Through 03/28:‘Gloria Matuszewski: Fields of Time’ and “The Wild Book Show 2010: Rain or Shine.” 11am-5pm. Free. Gallery Route One, 11101 Highway One, Point Reyes. 663-1347. www.galleryrouteone.org

Talks/Lectures 02/27: Greenwood School Parenting Workshop Early Childhood Workshop:Explore techniques for guiding your young child toward joyful exploration. With early childhood educators Marcy Summers and Peggy Rock. RSVP required. Childcare available. 9:30am-noon Free. Greenwood School, 17 Buena Vista Ave., Mill Valley. 388-0495. www.greenwoodschool.org

03/01: ‘The Man Who Loved Books Too Much’ Author Allison Bartlett will talk about her book, “The Man Who Loved Books Too Much: the True Story of a Thief, a Detective, and a World of Literary Obsession.” 7-8pm. Free. Larkspur Library, 400 Magnolia Ave., Larkspur. 927-5005. www.larkspurlibrary.org

Readings 02/27: Dr. Linda Joy Myers Dr. Linda Joy Myers talks about “The Power of Memoir: How To Write Your Healing Story.” 4pm. Free. Book Passage, 51 Tamal Vista Blvd., Corte Madera. 927-0960. www.bookpassage.com

02/27: Poetry at the Rebound Bookstore “Hand To Mouth/WORDS SPOKEN OUT #27.” With Lynne Knight, Dawn McGuire and Andrena Zawinski. Open mic to follow. 4-6pm. Rebound Bookstore, 1611 Fourth St., San Rafael,. 482-0550. 03/01: Zachary Mason The author presents his debut novel “The Lost Books of the Odyssey.” 7pm. Free. Book Passage, 51 Tamal Vista Blvd., Corte Madera. 927-0960. www.bookpassage.com

03/02: Cara Black, David Corbett and Domenic Stansberry An evening with mystery writers. 7pm. Free. Book Passage, 51 Tamal Vista Blvd., Corte Madera. 927-0960. 03/02: Elaine Beale The author talks about her novel “Another Life Altogether.” 6pm. Free. Book Passage at The Ferry Bldg, 1 Ferry Plaza, San Francisco. 835-1020. 03/03: Kathleen Norris Kathleen Norris discusses “Acedia and Me: A Marriage, Monks and a Writer’s Life.” 7pm. Free. Book Passage, 51 Tamal Vista Blvd., Corte Madera. 927-0960. www.bookpassage.com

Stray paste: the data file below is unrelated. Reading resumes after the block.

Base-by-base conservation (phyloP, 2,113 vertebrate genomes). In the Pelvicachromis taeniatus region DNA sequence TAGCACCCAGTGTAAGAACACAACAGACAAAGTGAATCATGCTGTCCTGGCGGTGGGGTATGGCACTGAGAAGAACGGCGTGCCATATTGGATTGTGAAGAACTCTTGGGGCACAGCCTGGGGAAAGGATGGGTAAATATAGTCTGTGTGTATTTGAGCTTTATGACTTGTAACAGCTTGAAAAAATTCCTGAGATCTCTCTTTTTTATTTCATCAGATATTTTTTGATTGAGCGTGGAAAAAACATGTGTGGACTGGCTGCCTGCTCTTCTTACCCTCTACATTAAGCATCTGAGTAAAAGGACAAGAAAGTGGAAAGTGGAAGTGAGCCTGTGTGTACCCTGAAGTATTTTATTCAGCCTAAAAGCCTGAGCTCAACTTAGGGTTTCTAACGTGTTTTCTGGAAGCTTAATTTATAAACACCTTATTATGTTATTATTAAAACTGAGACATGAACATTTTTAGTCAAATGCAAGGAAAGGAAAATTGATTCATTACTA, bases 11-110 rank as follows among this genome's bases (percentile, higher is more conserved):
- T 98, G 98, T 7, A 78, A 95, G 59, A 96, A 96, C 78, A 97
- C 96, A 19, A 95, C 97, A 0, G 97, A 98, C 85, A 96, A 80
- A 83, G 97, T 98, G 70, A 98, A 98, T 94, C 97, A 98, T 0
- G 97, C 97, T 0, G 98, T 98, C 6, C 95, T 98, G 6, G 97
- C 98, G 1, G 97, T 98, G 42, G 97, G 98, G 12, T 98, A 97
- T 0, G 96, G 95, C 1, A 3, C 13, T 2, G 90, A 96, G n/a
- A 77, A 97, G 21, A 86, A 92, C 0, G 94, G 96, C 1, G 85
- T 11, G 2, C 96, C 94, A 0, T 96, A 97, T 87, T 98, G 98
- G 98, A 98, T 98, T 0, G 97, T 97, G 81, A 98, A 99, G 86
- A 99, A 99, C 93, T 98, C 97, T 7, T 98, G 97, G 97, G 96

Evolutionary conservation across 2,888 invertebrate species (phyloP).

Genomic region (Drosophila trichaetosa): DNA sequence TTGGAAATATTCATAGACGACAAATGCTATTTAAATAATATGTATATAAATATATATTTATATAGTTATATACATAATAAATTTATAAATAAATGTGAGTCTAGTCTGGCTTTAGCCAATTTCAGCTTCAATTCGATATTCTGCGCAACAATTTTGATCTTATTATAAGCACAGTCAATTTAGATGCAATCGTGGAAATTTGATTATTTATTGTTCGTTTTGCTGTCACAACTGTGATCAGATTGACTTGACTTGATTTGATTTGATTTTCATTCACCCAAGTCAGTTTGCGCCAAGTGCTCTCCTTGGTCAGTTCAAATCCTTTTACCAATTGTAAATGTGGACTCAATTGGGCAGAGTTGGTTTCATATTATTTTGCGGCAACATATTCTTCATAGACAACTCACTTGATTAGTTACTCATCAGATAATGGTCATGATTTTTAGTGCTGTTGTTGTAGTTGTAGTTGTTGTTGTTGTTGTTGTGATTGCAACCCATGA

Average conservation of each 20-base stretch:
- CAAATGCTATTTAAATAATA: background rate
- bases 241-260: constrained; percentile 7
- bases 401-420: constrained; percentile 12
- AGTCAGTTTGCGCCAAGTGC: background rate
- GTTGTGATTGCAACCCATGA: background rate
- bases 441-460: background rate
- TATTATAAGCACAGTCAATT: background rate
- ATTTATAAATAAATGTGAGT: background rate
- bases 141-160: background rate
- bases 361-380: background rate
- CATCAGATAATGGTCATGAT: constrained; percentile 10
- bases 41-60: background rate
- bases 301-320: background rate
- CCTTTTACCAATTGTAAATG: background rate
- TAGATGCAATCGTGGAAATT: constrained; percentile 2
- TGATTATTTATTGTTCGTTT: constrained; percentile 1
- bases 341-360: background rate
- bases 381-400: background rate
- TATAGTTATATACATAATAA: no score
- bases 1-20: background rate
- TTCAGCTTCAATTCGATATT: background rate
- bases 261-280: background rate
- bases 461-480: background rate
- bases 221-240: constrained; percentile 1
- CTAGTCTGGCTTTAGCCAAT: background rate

03/04: Book Passage and The JCC Present David White Learn about the history of wine in Judaism and how wine can be used to enhance spiritual moments. 7pm. Osher Marin JCC, San Pedro Road, San Rafael. 444-8000 . www.marinjcc.org 03/04: Geneen Roth In the Gallery: Geneen Roth talks about “Women, Food and God.” 7pm. Free. Book Passage, 51 Tamal Vista Blvd., Corte Madera. 927-0960. www.bookpassage.com 03/04: Yiyun Li The author discusses her novel “The Vagrants.” 7pm. Free. Book Passage, 51 Tamal Vista Blvd., Corte Madera. 927-0960. www.bookpassage.com

Film Events 02/27: Cinema of Jan Troell The Smith Rafael Film Center welcomes Swedish director Jan Troell to the Bay Area for a residency and screenings of films rarely shown in this country. $5.50-10. Smith Rafael Film Center, 1118 Fourth Street, San Rafael. 454-1222. www.cafilm.org 02/27: ‘The Thin Green Line’ Join us at Noon & 3pm for screening of this film about “the keepers and protectors of our national parks” around the world. Free. Bay Model Visitor Center, 2100 Bridgeway, Sausalito. 332-3871. www.spn.usace. army.mil/bmvc/

Community Events (Misc.) 02/26: Paul Hawken An opportunity to hear this environmentalist, entrepeneur and author, present his thoughts and feelings about peace and ecology. 7-9pm. $15. Unity in Marin, 600 Palm Drive, Novato. 475-5000.

02/27: Friends of The Redwoods Crab Fest Silent Auction & Raffle Reserve early for FEBRUARY 26 – MARCH 4, 2010 PACIFIC SUN 29